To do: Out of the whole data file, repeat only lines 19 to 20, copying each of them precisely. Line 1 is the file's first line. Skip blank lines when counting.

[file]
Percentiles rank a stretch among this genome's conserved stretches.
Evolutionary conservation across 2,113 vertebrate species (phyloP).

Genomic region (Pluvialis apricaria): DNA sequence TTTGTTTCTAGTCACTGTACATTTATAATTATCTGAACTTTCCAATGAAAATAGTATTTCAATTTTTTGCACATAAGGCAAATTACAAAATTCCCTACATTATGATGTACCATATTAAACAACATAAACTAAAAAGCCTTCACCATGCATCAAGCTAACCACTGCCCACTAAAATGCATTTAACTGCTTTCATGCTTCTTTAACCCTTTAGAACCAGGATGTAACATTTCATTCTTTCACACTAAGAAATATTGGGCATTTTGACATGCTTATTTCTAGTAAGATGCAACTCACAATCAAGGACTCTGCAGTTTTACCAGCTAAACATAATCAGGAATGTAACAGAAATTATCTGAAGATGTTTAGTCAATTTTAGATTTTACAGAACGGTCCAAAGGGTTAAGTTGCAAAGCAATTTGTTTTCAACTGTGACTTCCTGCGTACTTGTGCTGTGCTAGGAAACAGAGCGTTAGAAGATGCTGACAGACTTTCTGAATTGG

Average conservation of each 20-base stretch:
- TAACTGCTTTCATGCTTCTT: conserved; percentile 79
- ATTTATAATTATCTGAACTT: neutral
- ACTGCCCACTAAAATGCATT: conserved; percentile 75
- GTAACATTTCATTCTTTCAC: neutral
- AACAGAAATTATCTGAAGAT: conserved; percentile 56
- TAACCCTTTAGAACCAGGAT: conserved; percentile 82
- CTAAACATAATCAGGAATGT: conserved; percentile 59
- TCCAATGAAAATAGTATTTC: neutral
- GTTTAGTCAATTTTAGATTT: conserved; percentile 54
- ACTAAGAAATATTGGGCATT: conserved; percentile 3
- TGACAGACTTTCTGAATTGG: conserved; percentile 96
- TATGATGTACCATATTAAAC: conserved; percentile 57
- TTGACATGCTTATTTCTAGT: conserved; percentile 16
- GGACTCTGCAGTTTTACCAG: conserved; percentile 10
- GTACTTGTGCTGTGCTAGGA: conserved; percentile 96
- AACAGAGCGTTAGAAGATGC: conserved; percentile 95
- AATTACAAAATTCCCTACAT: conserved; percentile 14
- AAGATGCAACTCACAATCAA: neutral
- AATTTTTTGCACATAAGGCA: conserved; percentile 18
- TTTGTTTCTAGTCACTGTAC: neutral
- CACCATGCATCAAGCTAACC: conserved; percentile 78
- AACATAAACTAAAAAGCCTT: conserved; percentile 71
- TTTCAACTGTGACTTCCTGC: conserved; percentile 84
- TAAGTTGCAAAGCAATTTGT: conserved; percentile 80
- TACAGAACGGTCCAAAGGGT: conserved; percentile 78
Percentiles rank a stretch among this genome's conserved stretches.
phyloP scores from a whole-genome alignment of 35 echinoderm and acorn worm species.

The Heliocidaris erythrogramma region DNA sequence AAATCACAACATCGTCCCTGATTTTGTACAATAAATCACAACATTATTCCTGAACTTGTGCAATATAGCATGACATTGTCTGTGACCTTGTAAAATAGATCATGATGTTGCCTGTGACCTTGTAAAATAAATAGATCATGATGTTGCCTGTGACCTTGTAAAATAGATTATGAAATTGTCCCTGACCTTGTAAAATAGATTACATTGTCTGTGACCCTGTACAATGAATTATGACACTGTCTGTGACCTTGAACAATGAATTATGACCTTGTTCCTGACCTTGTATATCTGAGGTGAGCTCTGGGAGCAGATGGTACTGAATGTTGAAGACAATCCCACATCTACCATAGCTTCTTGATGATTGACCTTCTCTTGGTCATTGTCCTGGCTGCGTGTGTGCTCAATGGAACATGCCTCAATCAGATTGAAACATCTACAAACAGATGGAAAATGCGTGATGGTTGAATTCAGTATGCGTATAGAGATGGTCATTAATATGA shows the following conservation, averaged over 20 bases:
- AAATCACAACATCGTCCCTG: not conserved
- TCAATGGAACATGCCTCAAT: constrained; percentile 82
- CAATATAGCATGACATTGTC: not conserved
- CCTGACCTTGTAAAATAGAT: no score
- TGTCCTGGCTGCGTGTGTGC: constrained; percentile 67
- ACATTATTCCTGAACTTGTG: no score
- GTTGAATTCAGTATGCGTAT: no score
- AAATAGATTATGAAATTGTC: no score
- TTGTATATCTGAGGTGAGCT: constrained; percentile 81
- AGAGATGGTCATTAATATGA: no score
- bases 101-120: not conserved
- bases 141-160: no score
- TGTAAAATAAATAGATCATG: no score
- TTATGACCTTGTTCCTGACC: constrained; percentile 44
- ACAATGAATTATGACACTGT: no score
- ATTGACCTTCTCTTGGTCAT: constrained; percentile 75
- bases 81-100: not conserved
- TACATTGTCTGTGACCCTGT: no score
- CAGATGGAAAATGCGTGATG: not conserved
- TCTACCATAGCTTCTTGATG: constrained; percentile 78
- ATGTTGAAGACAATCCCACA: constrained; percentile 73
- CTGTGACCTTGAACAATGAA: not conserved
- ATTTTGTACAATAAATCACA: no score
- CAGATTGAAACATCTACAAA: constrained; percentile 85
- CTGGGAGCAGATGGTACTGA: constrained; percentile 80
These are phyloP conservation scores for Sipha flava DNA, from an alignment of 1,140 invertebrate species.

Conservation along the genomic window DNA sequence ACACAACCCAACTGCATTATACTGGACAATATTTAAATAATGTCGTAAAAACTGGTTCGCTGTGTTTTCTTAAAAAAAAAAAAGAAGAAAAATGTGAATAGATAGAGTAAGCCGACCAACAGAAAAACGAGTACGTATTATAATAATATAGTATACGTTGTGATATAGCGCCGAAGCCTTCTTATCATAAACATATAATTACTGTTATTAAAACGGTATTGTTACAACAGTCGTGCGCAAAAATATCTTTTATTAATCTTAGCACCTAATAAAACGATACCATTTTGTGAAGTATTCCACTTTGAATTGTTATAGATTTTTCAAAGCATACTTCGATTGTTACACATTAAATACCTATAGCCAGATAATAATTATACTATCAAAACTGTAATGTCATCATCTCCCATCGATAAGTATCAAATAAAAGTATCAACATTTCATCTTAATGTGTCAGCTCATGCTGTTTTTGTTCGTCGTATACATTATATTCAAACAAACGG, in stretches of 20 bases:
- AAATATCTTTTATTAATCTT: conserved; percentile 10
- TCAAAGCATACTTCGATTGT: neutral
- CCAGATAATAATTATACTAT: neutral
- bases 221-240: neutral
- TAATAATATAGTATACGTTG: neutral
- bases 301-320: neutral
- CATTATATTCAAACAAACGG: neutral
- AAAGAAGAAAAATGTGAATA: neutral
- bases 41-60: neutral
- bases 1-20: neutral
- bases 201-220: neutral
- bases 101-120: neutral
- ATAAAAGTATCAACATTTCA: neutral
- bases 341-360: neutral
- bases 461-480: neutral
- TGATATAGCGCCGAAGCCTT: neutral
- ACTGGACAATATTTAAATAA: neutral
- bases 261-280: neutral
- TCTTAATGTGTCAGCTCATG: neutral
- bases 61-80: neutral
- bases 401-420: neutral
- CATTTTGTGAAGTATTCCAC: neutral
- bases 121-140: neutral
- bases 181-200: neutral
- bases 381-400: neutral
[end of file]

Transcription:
- GTACTTGTGCTGTGCTAGGA: conserved; percentile 96
- AACAGAGCGTTAGAAGATGC: conserved; percentile 95